They told me I had to write this. It’s taken a while to get started but here I am.
‘Here I am.’ Sounds like I’m talking to the coppers again.
‘Here I am. Yes, sir. No, sir. OK I did it, sir. Here I am.’
The stuff I’ve been given up for. I can’t believe it. People are still on my back in this place. Same old story. So here I am writing. Figure that one out.
Clem is always in trouble – with his teachers, with the police, with his dad. In fact, he’s been in so much strife that now he’s been sent to a school for troubled teens. His counsellor, the Rev, wants him to write letters, so he writes them to his much loved but now dead Gram, telling her about his day to day life – and about his past.
As he settles into life at this new school, Clem enjoys bike racing, makes some new friends and unexpectedly finds a girlfriend. But he also has to face some hard times – the death of one of his classmates, his troubled relationship with his dad, and some tough memories from his childhood. Can he get through all these and turn his life around?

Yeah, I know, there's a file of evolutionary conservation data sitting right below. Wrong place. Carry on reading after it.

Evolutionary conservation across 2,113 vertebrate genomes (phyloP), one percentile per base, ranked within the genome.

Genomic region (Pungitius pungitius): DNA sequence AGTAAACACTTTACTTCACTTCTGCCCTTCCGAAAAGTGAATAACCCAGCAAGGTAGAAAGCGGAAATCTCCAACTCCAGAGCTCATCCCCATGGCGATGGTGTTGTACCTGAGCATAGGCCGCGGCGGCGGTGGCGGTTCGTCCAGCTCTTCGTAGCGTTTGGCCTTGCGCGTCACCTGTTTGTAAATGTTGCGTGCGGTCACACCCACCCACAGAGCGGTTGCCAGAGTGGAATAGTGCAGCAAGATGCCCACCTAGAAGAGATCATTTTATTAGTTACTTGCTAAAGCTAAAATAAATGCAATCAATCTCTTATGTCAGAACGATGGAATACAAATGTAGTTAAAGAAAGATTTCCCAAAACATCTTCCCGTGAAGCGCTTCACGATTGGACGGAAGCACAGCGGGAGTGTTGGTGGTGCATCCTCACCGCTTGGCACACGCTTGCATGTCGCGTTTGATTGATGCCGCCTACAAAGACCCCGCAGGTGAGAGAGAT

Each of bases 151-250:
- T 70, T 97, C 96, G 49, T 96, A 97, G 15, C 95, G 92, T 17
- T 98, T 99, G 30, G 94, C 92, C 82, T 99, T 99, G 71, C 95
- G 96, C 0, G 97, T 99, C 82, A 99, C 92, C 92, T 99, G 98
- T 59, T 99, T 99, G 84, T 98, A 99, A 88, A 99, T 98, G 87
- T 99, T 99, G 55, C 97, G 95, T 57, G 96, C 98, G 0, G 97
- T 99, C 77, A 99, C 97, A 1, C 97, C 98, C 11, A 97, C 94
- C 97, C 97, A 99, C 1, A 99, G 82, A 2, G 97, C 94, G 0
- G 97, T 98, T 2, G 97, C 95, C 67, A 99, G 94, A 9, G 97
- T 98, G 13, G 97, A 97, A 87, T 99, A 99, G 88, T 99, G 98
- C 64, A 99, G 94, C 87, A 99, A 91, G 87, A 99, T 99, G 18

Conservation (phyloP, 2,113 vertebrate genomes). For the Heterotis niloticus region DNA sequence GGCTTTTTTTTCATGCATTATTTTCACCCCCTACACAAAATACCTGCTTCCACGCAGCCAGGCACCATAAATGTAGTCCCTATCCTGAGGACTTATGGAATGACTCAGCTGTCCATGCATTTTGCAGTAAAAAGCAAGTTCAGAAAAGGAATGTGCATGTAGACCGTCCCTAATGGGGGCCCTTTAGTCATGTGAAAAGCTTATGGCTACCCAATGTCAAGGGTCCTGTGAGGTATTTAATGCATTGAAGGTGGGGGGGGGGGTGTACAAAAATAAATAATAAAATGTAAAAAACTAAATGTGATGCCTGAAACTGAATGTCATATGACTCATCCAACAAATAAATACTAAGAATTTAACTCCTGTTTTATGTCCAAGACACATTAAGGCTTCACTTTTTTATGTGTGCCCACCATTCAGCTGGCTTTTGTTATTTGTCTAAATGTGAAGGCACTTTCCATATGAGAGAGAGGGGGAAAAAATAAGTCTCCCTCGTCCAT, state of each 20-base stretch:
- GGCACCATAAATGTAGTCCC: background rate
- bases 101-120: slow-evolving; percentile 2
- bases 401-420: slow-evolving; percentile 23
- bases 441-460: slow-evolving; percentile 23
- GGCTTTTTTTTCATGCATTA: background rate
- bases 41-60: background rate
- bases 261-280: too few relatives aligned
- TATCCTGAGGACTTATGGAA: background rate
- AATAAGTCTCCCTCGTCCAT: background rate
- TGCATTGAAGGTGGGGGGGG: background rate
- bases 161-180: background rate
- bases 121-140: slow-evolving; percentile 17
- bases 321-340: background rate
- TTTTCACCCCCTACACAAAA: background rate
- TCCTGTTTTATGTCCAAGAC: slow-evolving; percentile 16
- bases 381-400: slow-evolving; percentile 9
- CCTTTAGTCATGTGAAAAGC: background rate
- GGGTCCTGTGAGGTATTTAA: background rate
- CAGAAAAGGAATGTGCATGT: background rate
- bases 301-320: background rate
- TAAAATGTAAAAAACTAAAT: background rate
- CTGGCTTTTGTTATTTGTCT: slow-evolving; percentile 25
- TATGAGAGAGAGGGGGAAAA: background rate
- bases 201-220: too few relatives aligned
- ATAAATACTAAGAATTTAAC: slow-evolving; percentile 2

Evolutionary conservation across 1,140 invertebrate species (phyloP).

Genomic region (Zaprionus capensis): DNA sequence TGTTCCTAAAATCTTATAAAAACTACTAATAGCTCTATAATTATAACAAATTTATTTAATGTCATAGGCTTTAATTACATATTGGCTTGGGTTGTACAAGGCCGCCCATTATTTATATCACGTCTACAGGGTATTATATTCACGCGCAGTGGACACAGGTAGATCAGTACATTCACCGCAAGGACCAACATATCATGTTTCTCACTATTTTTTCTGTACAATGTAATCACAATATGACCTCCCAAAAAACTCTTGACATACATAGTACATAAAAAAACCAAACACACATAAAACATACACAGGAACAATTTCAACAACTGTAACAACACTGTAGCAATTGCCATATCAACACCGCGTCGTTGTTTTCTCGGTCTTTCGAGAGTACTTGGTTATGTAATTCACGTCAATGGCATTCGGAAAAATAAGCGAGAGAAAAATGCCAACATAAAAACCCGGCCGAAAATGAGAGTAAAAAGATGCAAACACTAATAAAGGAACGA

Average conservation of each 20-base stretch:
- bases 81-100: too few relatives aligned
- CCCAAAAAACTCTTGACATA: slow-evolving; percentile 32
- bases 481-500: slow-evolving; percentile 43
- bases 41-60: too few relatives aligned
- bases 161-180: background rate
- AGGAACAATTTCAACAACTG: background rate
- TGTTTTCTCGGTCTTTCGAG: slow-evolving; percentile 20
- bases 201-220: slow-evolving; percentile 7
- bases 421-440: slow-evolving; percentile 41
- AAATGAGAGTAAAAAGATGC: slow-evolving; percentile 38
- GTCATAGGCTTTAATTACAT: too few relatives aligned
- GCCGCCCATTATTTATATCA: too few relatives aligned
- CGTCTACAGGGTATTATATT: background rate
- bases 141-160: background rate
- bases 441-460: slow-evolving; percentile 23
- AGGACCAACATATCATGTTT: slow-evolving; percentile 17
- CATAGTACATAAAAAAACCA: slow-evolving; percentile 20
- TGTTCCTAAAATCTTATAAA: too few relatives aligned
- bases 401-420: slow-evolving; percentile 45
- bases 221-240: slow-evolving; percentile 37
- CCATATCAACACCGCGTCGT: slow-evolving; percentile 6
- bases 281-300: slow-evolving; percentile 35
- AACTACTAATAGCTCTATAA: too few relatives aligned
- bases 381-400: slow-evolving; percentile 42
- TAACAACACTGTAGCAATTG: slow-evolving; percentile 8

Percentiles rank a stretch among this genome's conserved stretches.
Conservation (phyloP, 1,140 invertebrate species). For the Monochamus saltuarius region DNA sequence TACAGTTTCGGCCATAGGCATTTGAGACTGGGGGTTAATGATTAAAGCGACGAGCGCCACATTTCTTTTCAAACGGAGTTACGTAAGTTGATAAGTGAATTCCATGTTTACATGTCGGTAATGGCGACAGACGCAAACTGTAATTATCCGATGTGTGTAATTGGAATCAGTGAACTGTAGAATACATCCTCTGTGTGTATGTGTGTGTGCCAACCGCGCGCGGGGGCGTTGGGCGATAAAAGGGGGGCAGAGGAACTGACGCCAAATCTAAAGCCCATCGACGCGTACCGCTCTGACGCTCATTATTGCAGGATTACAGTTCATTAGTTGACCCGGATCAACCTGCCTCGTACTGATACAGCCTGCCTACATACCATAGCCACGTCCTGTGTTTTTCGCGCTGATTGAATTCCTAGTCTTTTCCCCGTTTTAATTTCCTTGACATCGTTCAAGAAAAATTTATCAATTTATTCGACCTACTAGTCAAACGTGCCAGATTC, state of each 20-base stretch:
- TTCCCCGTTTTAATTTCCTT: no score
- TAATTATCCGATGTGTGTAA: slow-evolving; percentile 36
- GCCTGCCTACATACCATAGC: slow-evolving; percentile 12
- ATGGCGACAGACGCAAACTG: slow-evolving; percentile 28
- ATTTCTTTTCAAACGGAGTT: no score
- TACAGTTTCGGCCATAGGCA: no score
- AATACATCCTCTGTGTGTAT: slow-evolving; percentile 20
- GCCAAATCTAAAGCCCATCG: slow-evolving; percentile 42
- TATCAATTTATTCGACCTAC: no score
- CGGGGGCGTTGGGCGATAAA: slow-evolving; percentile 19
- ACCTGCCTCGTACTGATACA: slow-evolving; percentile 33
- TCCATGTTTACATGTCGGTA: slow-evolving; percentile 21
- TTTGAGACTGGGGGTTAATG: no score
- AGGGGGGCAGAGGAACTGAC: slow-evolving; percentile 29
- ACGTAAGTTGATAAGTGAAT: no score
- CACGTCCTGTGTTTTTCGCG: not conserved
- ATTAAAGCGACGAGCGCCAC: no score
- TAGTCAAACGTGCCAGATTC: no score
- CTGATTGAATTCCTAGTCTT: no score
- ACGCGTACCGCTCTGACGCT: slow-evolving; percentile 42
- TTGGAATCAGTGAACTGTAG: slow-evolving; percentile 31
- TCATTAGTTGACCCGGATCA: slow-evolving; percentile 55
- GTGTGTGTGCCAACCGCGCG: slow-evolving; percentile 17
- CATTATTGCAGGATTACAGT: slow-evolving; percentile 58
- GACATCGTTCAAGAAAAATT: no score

They Told Me I Had To Write This is a gut-wrenching novel, which is likely to reduce the reader to tears in places. At the same time, though, it is an uplifting read. Clem is a likeable narrator – honest, self-deprecating and humorous – and it is an honour to witness his growth as he turns his life around with the support of good friends and caring adults.
There is a touch of romance, lots of bikes and vehicles, and some twists, and the use of the letter/diary format makes the text both accessible and interesting as we wait for Clem to divulge information.
They Told Me I Had To Write This, by Kim Miller
Ford Street, 2009
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